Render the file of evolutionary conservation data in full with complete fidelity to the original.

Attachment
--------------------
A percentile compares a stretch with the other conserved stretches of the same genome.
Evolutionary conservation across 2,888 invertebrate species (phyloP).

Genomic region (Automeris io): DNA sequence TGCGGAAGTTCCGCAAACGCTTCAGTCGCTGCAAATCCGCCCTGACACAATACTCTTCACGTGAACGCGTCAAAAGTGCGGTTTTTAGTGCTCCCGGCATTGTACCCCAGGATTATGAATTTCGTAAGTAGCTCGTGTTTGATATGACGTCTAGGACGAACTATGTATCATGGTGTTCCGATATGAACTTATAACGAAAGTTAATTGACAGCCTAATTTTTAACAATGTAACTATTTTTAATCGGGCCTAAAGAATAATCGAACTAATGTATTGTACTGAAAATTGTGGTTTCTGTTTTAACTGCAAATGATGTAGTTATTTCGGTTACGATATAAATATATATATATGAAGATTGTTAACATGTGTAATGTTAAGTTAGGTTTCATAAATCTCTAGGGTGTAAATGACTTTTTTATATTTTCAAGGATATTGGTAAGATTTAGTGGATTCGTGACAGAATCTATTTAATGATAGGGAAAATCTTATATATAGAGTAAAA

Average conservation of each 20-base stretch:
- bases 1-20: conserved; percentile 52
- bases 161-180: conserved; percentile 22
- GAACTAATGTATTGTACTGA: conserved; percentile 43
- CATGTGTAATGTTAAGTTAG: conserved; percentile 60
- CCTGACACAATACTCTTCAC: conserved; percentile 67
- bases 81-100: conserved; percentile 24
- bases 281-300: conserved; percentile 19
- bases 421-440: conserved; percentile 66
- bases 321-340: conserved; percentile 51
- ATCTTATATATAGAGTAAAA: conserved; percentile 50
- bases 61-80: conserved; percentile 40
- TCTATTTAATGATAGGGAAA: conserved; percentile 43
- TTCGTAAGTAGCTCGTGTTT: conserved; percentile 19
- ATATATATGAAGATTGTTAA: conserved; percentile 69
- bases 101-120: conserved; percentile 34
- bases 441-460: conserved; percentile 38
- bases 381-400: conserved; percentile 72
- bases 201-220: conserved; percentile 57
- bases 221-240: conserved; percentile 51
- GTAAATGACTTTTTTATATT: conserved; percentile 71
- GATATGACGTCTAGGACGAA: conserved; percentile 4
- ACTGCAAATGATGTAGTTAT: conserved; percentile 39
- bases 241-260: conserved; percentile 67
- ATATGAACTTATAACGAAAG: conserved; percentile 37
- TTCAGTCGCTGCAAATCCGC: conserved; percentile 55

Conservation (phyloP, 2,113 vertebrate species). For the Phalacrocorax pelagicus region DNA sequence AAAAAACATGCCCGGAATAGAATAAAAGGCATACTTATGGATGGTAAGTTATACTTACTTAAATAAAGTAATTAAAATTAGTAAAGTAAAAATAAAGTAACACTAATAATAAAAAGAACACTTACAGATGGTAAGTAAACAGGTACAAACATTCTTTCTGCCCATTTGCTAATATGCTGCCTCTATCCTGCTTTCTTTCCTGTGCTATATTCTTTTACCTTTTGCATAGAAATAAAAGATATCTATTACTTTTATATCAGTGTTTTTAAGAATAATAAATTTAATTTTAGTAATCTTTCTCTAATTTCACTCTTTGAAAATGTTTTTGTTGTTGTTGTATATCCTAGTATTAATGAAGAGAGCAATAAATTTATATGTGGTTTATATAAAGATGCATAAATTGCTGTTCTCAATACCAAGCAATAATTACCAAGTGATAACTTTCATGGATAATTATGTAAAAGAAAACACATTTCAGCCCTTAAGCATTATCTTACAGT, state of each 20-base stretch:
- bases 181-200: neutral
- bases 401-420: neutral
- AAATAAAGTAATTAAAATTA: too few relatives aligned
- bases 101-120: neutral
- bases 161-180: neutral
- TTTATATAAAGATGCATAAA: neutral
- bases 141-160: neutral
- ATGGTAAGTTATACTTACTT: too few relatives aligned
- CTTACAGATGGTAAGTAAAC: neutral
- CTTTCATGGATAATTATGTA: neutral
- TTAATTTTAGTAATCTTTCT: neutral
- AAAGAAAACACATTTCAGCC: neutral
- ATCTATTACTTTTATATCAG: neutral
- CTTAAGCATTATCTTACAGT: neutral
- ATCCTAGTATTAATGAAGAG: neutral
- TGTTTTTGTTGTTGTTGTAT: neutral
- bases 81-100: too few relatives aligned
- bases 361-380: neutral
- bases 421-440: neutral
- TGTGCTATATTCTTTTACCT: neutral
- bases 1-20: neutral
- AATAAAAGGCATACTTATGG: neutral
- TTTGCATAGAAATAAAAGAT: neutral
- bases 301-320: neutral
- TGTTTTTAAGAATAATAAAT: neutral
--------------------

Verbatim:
A percentile compares a stretch with the other conserved stretches of the same genome.
Evolutionary conservation across 2,888 invertebrate species (phyloP).

Genomic region (Automeris io): DNA sequence TGCGGAAGTTCCGCAAACGCTTCAGTCGCTGCAAATCCGCCCTGACACAATACTCTTCACGTGAACGCGTCAAAAGTGCGGTTTTTAGTGCTCCCGGCATTGTACCCCAGGATTATGAATTTCGTAAGTAGCTCGTGTTTGATATGACGTCTAGGACGAACTATGTATCATGGTGTTCCGATATGAACTTATAACGAAAGTTAATTGACAGCCTAATTTTTAACAATGTAACTATTTTTAATCGGGCCTAAAGAATAATCGAACTAATGTATTGTACTGAAAATTGTGGTTTCTGTTTTAACTGCAAATGATGTAGTTATTTCGGTTACGATATAAATATATATATATGAAGATTGTTAACATGTGTAATGTTAAGTTAGGTTTCATAAATCTCTAGGGTGTAAATGACTTTTTTATATTTTCAAGGATATTGGTAAGATTTAGTGGATTCGTGACAGAATCTATTTAATGATAGGGAAAATCTTATATATAGAGTAAAA

Average conservation of each 20-base stretch:
- bases 1-20: conserved; percentile 52
- bases 161-180: conserved; percentile 22
- GAACTAATGTATTGTACTGA: conserved; percentile 43
- CATGTGTAATGTTAAGTTAG: conserved; percentile 60
- CCTGACACAATACTCTTCAC: conserved; percentile 67
- bases 81-100: conserved; percentile 24
- bases 281-300: conserved; percentile 19
- bases 421-440: conserved; percentile 66
- bases 321-340: conserved; percentile 51
- ATCTTATATATAGAGTAAAA: conserved; percentile 50
- bases 61-80: conserved; percentile 40
- TCTATTTAATGATAGGGAAA: conserved; percentile 43
- TTCGTAAGTAGCTCGTGTTT: conserved; percentile 19
- ATATATATGAAGATTGTTAA: conserved; percentile 69
- bases 101-120: conserved; percentile 34
- bases 441-460: conserved; percentile 38
- bases 381-400: conserved; percentile 72
- bases 201-220: conserved; percentile 57
- bases 221-240: conserved; percentile 51
- GTAAATGACTTTTTTATATT: conserved; percentile 71
- GATATGACGTCTAGGACGAA: conserved; percentile 4
- ACTGCAAATGATGTAGTTAT: conserved; percentile 39
- bases 241-260: conserved; percentile 67
- ATATGAACTTATAACGAAAG: conserved; percentile 37
- TTCAGTCGCTGCAAATCCGC: conserved; percentile 55

Conservation (phyloP, 2,113 vertebrate species). For the Phalacrocorax pelagicus region DNA sequence AAAAAACATGCCCGGAATAGAATAAAAGGCATACTTATGGATGGTAAGTTATACTTACTTAAATAAAGTAATTAAAATTAGTAAAGTAAAAATAAAGTAACACTAATAATAAAAAGAACACTTACAGATGGTAAGTAAACAGGTACAAACATTCTTTCTGCCCATTTGCTAATATGCTGCCTCTATCCTGCTTTCTTTCCTGTGCTATATTCTTTTACCTTTTGCATAGAAATAAAAGATATCTATTACTTTTATATCAGTGTTTTTAAGAATAATAAATTTAATTTTAGTAATCTTTCTCTAATTTCACTCTTTGAAAATGTTTTTGTTGTTGTTGTATATCCTAGTATTAATGAAGAGAGCAATAAATTTATATGTGGTTTATATAAAGATGCATAAATTGCTGTTCTCAATACCAAGCAATAATTACCAAGTGATAACTTTCATGGATAATTATGTAAAAGAAAACACATTTCAGCCCTTAAGCATTATCTTACAGT, state of each 20-base stretch:
- bases 181-200: neutral
- bases 401-420: neutral
- AAATAAAGTAATTAAAATTA: too few relatives aligned
- bases 101-120: neutral
- bases 161-180: neutral
- TTTATATAAAGATGCATAAA: neutral
- bases 141-160: neutral
- ATGGTAAGTTATACTTACTT: too few relatives aligned
- CTTACAGATGGTAAGTAAAC: neutral
- CTTTCATGGATAATTATGTA: neutral
- TTAATTTTAGTAATCTTTCT: neutral
- AAAGAAAACACATTTCAGCC: neutral
- ATCTATTACTTTTATATCAG: neutral
- CTTAAGCATTATCTTACAGT: neutral
- ATCCTAGTATTAATGAAGAG: neutral
- TGTTTTTGTTGTTGTTGTAT: neutral
- bases 81-100: too few relatives aligned
- bases 361-380: neutral
- bases 421-440: neutral
- TGTGCTATATTCTTTTACCT: neutral
- bases 1-20: neutral
- AATAAAAGGCATACTTATGG: neutral
- TTTGCATAGAAATAAAAGAT: neutral
- bases 301-320: neutral
- TGTTTTTAAGAATAATAAAT: neutral